Sustainable is a term that, when used in reference to farming, is generally understood to mean “the good kind of farming”. Farming that respects the environment, animal welfare, consumer heath, farmer profitability and farm worker dignity.
Sustainable farming is often equated with organic farming, a logical conclusion since organic farming is expected to take all of the above into consideration, even though organic rules in general, only cover production practices, inputs etc.
Sustainable farming has, perhaps by design, never had a formal definition, which is both good and bad. Farmers who ascribe to organic practices, local and direct marketing, environmentalists and people who are concerned about what they eat always knew what sustainable meant.
Recently however, the meaning of sustainable has been terribly co-opted. In strict terms, any farming operation that has a chance of continuing on is said to be sustainable. Monsanto bills itself as a “Global Leader in Sustainability”. Walmart seems to have the same opinion of their business practices as well.
So when I saw the title of the documentary, Sustainable, I wondered, what kind of sustainable?
The film got it, spot on. The big message, spelled out in interviews and footage of small farmers doing their thing contrasted with big farms and big feed lots doing their un-sustainable thing, –-we need to seriously reconsider what we eat, how it is grown, who grows it, if the food system should solely be an engine of profit for big agribusiness, if yield and profit should be the only measure of success, or if there are other things to consider.
Is cheap food worth the cost of destroying the things that really matter, like our health, the environment and rural communities?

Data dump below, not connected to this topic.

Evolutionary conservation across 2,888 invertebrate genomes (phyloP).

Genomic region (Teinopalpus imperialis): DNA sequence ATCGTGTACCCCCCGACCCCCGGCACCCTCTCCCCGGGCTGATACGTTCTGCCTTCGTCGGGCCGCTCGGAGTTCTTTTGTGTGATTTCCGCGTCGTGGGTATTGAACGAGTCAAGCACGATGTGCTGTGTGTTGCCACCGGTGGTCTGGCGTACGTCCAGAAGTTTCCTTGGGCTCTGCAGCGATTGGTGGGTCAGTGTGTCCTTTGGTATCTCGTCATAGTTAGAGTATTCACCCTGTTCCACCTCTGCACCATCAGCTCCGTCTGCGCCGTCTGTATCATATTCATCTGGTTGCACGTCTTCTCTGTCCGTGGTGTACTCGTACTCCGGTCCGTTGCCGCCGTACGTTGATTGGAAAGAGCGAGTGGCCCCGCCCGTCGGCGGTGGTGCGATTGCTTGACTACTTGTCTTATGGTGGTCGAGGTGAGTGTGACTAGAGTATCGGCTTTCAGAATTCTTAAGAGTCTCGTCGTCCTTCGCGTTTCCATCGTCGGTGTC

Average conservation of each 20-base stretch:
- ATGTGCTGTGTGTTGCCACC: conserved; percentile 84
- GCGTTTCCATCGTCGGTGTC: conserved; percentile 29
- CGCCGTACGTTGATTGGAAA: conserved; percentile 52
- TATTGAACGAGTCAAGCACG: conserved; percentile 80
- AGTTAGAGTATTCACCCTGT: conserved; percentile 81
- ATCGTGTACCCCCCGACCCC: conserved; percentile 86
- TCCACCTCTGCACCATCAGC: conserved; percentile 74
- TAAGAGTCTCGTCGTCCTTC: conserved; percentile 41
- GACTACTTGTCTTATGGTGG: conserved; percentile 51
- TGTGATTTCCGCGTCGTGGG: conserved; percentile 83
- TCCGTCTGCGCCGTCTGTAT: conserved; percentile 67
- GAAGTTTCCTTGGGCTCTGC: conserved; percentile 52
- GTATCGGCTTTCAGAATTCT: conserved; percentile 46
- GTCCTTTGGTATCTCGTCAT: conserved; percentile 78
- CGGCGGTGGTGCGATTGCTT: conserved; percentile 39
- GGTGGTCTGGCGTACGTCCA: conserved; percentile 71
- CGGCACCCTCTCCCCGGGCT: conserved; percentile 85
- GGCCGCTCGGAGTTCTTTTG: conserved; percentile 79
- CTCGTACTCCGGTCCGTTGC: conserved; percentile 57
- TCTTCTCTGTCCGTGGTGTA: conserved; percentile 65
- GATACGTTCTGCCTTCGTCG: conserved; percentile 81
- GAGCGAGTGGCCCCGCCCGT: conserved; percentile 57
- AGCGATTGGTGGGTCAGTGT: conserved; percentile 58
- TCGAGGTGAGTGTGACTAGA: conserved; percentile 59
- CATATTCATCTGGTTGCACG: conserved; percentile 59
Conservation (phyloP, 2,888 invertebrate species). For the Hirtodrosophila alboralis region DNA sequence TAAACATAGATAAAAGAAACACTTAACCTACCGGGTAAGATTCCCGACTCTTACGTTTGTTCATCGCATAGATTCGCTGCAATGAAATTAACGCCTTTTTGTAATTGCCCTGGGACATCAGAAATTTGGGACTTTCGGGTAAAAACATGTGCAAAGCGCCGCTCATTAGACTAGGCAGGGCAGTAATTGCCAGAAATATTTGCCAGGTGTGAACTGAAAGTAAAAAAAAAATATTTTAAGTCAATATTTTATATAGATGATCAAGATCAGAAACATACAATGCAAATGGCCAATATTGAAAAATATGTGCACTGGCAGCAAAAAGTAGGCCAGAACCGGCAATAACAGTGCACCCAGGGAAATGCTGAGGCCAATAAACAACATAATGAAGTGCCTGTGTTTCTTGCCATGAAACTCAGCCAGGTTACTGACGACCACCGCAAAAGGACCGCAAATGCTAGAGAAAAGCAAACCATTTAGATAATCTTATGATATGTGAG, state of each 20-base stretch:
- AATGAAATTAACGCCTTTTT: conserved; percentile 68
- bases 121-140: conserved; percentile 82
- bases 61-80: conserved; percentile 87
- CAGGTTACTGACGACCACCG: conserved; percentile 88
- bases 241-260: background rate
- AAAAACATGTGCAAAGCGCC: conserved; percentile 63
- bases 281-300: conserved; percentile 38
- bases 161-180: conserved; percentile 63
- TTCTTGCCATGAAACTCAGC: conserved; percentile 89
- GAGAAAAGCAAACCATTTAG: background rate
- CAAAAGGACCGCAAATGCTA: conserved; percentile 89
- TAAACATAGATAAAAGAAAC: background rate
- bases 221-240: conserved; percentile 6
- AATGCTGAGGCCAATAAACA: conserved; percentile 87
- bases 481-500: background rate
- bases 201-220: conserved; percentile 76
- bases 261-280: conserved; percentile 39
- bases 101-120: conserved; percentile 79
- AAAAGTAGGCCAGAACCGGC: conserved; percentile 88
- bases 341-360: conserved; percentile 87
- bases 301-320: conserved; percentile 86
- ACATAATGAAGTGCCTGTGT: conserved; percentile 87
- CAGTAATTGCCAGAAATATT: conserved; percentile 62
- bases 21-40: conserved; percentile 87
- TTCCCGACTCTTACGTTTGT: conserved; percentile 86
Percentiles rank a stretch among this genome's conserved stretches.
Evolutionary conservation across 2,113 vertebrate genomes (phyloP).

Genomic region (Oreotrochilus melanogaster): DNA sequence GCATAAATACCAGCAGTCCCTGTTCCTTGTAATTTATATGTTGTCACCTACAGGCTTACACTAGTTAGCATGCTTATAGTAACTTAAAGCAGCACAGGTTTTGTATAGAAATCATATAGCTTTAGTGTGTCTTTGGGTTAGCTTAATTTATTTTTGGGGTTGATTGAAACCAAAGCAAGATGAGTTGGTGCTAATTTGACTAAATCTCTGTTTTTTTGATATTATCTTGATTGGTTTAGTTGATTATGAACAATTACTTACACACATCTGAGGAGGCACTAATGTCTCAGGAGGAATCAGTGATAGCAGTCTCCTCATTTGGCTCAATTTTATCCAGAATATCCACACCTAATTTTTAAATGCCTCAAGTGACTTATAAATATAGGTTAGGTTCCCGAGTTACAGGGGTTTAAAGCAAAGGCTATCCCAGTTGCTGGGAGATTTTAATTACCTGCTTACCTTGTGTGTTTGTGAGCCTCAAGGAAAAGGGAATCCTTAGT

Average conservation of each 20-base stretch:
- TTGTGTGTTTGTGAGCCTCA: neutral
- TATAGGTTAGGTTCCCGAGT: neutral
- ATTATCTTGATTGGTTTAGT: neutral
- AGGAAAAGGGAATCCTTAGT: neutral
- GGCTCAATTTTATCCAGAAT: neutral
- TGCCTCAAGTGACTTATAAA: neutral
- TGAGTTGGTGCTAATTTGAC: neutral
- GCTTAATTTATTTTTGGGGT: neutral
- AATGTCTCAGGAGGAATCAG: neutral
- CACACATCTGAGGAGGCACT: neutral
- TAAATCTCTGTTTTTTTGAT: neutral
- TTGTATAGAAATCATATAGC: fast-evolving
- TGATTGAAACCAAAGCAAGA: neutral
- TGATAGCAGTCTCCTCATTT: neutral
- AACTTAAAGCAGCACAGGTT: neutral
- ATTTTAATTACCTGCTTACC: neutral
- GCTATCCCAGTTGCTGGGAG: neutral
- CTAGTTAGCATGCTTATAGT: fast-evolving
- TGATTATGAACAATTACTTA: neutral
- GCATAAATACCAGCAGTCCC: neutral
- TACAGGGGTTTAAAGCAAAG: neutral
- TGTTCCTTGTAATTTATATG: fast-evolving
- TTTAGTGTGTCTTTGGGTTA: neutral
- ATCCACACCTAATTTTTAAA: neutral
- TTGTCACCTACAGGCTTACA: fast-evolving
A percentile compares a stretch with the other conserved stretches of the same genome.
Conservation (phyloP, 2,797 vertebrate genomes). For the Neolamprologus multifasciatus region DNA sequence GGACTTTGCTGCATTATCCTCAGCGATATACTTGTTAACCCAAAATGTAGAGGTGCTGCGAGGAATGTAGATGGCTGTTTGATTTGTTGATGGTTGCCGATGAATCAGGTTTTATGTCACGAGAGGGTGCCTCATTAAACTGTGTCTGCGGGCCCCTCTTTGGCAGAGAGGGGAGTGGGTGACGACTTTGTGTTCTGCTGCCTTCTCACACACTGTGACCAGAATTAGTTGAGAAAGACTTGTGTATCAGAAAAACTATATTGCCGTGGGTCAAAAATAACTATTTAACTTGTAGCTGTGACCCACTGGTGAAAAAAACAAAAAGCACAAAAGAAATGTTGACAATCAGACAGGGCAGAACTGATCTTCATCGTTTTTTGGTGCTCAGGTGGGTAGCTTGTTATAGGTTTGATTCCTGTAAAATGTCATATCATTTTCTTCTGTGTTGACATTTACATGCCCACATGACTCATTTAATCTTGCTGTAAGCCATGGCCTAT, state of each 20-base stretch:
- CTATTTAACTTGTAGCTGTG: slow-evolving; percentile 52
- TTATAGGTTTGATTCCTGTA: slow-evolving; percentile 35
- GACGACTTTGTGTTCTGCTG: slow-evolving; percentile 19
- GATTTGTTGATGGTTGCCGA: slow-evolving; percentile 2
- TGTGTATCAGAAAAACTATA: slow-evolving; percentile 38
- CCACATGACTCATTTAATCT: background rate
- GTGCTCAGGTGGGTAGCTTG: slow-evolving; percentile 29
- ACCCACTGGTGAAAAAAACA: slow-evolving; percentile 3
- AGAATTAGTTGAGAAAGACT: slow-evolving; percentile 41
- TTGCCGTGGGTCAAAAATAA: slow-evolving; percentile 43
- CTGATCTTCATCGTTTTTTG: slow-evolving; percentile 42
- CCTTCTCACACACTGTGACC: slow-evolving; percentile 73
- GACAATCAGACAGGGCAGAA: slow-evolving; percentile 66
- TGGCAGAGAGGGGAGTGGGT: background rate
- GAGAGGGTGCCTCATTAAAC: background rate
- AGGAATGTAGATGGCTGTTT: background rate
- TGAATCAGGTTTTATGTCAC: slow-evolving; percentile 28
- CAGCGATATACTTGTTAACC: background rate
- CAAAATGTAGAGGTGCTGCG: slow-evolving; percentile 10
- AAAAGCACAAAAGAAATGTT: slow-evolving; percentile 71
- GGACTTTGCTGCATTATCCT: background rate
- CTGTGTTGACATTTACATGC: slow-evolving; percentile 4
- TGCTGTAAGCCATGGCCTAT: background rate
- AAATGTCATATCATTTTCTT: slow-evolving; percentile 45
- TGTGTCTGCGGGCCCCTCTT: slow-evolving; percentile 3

Can we continue to ignore the stunning increases in childhood diabetes, obesity and other diet related problems in our society and say, “well there is no connection to what we eat or how it is grown”. Or more precisely, should we continue to do as we are told (by corporate America) and eat what they fill the supermarket shelves with ?
Are we OK with agricultures contribution to polluted water and increased carbon in the atmosphere? Or should we demand better, real sustainability?
Sustainable focuses on an Illinois farm family and their direct marketing of real food to real to real people and the group of neighboring farmers who joined with them to grow food, not commodity crops and animals raised in confinement.
The comparison of this model of farmers producing actual healthy food to that of our existing food system of corporate controlled, highly processed, calorie rich nutrient deprived food is graphic and thought provoking.
Farmers can’t do it alone, it is not a case of “if you build it they will come”. We can grow plenty of good sustainable food, but we need a market, enlightened restaurateurs can’t do it alone either, there needs to be a food revolution, and Sustainable gives us a vision of how that revolution is beginning to play out.
The big question, do the 99% of Americans who do not farm care enough about the food they eat to demand a change or are they content to purchase what the corporate food system gives them no matter the harm to their health, the environment and rural America?